Super bowl prediction: Chicago bears 20, buffalo bills 17. last year, the bears won the division, and—with 20 draft picks this year, including two No. 1's—they are still on the way up.
Jim McMahon is gone, and those who say his feuding with coach Mike Ditka did him in don't understand this team very well. Ditka would have put up with the feud forever. McMahon, however, had lost his team. The tough guys, the ones who used to bang helmets with him, had switched allegiance to Mike Tomczak, who came back from a separated shoulder after three weeks last year and played in pain while McMahon was out with a bad knee. The players may have treated McMahon unfairly—he certainly has played hurt—but it's a hard-eyed world. In trading McMahon to San Diego, Ditka was reading the mood of his veterans.
Tomczak, who will be backed up by young Jim Harbaugh, will have all sorts of weapons to work with. Running back Neal Anderson is coming off a Pro Bowl year. Amazingly, the offensive line remains intact from the Super Bowl season of '85. It's a throwback unit—quick-footed and adept at trapping and pulling out for sweeps—which means less pressure on Tomczak to throw all the time.
Chicago lost All-Pro linebackers Wilber Marshall (to the Redskins as a free agent) and Otis Wilson (because of a knee injury) before last season, and right end Richard Dent broke a leg late in the year. Still, the defense finished second in the NFL. Now the Bears might even have a linebacker who can go into a down-end position for the pass rush. He's John Roper, a second-round rookie who showed exceptional quickness in camp. Both first-round draft choices, defensive end Trace Armstrong and cornerback Donnell Woolford, were late signees, but if they come through, the defense should be something to see.
They are sound, tough and deep. The Bears have the look of a Super Bowl champion.
General manager Mike Lynn appears to have almost exclusive control of the MINNESOTA VIKINGS He makes all final player-personnel decisions. He also keeps salaries low, which further solidifies his control—and causes holdouts. Nine veterans, including five Pro Bowlers from last season and three other starters, held out for at least part of training camp. Five of them missed most or all of it.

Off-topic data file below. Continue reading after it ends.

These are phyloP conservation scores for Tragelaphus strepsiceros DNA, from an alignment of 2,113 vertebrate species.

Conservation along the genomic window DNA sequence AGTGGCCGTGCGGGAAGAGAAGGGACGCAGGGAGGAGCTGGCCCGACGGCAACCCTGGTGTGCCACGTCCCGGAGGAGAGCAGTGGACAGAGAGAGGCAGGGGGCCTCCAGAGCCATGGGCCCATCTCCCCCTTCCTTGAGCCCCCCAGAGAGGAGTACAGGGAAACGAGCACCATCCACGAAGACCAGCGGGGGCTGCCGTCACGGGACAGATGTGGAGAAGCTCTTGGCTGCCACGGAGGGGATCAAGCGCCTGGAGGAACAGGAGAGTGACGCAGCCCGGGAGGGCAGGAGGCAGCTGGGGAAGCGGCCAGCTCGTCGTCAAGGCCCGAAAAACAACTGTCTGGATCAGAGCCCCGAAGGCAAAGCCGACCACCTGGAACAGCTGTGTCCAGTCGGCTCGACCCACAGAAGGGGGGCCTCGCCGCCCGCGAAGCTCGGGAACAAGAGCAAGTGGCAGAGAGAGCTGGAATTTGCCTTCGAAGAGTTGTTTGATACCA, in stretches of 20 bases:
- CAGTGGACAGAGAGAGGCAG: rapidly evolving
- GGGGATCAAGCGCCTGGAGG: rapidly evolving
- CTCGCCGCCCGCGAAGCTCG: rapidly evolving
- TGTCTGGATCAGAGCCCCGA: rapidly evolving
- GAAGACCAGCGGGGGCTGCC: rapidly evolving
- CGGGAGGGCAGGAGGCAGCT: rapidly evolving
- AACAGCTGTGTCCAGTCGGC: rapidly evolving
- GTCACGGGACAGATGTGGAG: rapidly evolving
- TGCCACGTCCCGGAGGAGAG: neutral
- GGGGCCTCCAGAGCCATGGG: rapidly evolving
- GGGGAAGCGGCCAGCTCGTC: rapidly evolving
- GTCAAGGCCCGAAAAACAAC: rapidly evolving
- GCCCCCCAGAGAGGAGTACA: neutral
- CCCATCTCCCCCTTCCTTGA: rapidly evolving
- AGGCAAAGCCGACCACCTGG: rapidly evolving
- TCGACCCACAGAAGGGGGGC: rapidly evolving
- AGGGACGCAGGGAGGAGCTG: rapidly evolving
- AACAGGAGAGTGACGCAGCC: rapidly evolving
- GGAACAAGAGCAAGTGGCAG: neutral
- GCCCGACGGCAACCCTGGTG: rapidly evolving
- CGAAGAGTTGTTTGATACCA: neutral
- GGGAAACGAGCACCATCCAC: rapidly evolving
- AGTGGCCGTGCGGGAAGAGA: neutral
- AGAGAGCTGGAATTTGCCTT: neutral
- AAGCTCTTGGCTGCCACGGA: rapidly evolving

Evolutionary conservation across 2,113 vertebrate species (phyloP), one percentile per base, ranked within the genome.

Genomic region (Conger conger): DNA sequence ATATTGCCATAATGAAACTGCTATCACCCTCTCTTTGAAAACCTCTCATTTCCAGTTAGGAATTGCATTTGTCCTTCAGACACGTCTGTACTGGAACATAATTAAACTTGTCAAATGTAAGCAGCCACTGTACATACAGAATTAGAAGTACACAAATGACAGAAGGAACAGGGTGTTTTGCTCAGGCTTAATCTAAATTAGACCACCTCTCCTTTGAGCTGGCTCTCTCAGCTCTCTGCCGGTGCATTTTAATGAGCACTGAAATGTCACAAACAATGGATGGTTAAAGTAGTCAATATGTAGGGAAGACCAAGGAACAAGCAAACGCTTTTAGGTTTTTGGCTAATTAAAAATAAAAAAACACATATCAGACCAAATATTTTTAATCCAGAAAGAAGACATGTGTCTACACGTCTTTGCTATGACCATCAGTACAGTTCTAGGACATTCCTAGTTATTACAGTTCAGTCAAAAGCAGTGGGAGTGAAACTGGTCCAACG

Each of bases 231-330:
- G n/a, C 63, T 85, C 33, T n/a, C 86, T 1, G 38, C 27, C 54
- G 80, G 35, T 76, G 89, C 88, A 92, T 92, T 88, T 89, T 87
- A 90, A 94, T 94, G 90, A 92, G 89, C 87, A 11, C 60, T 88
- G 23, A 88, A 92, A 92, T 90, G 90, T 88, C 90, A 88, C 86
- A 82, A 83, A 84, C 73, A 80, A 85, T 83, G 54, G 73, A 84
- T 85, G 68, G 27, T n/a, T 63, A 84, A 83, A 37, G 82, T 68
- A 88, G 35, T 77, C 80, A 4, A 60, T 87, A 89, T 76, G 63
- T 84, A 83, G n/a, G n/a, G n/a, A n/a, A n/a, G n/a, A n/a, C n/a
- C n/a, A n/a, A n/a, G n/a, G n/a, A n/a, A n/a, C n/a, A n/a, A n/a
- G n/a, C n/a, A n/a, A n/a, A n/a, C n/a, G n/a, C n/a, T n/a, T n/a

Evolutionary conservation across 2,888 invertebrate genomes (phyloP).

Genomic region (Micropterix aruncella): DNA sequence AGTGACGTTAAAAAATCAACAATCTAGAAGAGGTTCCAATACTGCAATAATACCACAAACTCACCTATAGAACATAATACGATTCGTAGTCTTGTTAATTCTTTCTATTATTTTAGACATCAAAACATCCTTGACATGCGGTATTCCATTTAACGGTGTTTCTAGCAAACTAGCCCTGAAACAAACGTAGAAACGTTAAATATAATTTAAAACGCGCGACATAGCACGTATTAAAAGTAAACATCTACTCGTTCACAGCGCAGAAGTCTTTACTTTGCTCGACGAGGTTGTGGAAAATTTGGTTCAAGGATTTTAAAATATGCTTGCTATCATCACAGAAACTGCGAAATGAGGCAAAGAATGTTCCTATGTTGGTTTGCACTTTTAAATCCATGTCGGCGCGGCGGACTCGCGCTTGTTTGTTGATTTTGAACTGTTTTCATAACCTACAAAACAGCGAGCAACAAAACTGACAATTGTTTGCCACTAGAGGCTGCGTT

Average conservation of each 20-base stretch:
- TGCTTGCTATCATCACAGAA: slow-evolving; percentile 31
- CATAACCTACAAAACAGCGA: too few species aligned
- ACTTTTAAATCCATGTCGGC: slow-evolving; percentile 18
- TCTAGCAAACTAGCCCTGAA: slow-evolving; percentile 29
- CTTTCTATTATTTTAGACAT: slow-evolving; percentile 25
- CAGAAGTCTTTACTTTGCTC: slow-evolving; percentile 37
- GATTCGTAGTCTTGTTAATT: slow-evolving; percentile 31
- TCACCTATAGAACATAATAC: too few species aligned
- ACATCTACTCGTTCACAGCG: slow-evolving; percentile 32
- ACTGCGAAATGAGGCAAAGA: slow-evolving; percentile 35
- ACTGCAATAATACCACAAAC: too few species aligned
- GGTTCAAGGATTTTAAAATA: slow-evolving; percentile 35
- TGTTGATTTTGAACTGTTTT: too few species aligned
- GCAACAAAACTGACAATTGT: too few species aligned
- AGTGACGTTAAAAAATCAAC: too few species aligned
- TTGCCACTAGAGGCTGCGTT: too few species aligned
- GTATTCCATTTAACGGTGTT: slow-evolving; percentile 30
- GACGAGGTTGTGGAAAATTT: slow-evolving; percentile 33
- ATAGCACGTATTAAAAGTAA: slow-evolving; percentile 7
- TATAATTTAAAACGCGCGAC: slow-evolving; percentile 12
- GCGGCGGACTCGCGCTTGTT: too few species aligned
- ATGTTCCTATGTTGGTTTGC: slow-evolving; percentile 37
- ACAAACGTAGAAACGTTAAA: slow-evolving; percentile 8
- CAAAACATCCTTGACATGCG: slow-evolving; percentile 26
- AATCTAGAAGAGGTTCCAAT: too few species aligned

Holdouts can either crumble and return to the fold unhappy, as wideout Anthony Carter did, or they can stay out for an entire season, as the newest Viking, linebacker Mike Merriweather, did at Pittsburgh last year. When postmortems for the team are held, people point to "disruptions." What makes people edgy in Minnesota is that the Vikes paid big bucks—reportedly $3.4 million over four years—to get Merriweather. The guys who have been around awhile want some of that money too.
One player Minnesota finally took care of is quarterback Wade Wilson, who had a contract that called for him to earn $250,000 this season and would have made him the league's 57th-highest-paid quarterback. But after he made the Pro Bowl, the Vikes quadrupled that number. So the club does shell out on occasion.
In the end, the Vikes have too much talent, on both sides of the ball, to miss making the playoffs—unless some of those key holdouts stay mad.
Interesting statistic: Last season the DETROIT LIONS, who finished 4-12, held opponents to four first-quarter touchdowns all year. Only one outfit did better than that: the Other Guys. The enemy held Detroit to three first-quarter touchdowns.